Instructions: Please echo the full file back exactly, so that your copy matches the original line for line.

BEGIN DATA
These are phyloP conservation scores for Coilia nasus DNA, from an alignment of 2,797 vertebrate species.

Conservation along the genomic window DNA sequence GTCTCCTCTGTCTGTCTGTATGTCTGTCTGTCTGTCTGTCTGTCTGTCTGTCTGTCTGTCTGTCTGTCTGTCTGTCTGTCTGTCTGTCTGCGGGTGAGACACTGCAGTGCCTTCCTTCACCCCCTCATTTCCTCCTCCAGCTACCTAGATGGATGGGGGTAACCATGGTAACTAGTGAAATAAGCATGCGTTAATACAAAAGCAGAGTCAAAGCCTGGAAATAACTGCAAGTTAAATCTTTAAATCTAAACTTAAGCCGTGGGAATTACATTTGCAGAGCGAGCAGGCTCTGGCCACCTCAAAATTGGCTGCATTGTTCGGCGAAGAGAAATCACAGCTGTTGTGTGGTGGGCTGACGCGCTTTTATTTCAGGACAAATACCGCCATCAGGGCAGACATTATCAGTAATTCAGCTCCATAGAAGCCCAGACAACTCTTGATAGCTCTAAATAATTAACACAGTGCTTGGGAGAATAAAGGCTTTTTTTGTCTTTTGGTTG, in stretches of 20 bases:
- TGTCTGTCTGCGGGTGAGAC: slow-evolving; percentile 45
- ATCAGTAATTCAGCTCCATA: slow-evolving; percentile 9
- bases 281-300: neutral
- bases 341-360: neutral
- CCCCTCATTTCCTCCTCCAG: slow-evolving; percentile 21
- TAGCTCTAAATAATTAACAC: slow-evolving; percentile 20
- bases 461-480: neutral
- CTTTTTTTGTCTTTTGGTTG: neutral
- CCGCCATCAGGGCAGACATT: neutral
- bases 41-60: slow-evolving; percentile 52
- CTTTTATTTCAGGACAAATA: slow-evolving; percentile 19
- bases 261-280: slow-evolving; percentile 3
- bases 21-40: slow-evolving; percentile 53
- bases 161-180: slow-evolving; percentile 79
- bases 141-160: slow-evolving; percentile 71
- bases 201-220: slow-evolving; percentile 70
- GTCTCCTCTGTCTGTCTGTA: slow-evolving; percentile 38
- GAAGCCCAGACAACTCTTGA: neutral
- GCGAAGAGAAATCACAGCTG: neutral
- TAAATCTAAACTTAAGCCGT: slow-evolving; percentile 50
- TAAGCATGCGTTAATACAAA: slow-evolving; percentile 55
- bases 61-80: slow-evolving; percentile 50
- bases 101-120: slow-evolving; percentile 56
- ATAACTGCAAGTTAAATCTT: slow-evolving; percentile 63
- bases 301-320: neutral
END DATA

These are phyloP conservation scores for Coilia nasus DNA, from an alignment of 2,797 vertebrate species.

Conservation along the genomic window DNA sequence GTCTCCTCTGTCTGTCTGTATGTCTGTCTGTCTGTCTGTCTGTCTGTCTGTCTGTCTGTCTGTCTGTCTGTCTGTCTGTCTGTCTGTCTGCGGGTGAGACACTGCAGTGCCTTCCTTCACCCCCTCATTTCCTCCTCCAGCTACCTAGATGGATGGGGGTAACCATGGTAACTAGTGAAATAAGCATGCGTTAATACAAAAGCAGAGTCAAAGCCTGGAAATAACTGCAAGTTAAATCTTTAAATCTAAACTTAAGCCGTGGGAATTACATTTGCAGAGCGAGCAGGCTCTGGCCACCTCAAAATTGGCTGCATTGTTCGGCGAAGAGAAATCACAGCTGTTGTGTGGTGGGCTGACGCGCTTTTATTTCAGGACAAATACCGCCATCAGGGCAGACATTATCAGTAATTCAGCTCCATAGAAGCCCAGACAACTCTTGATAGCTCTAAATAATTAACACAGTGCTTGGGAGAATAAAGGCTTTTTTTGTCTTTTGGTTG, in stretches of 20 bases:
- TGTCTGTCTGCGGGTGAGAC: slow-evolving; percentile 45
- ATCAGTAATTCAGCTCCATA: slow-evolving; percentile 9
- bases 281-300: neutral
- bases 341-360: neutral
- CCCCTCATTTCCTCCTCCAG: slow-evolving; percentile 21
- TAGCTCTAAATAATTAACAC: slow-evolving; percentile 20
- bases 461-480: neutral
- CTTTTTTTGTCTTTTGGTTG: neutral
- CCGCCATCAGGGCAGACATT: neutral
- bases 41-60: slow-evolving; percentile 52
- CTTTTATTTCAGGACAAATA: slow-evolving; percentile 19
- bases 261-280: slow-evolving; percentile 3
- bases 21-40: slow-evolving; percentile 53
- bases 161-180: slow-evolving; percentile 79
- bases 141-160: slow-evolving; percentile 71
- bases 201-220: slow-evolving; percentile 70
- GTCTCCTCTGTCTGTCTGTA: slow-evolving; percentile 38
- GAAGCCCAGACAACTCTTGA: neutral
- GCGAAGAGAAATCACAGCTG: neutral
- TAAATCTAAACTTAAGCCGT: slow-evolving; percentile 50
- TAAGCATGCGTTAATACAAA: slow-evolving; percentile 55
- bases 61-80: slow-evolving; percentile 50
- bases 101-120: slow-evolving; percentile 56
- ATAACTGCAAGTTAAATCTT: slow-evolving; percentile 63
- bases 301-320: neutral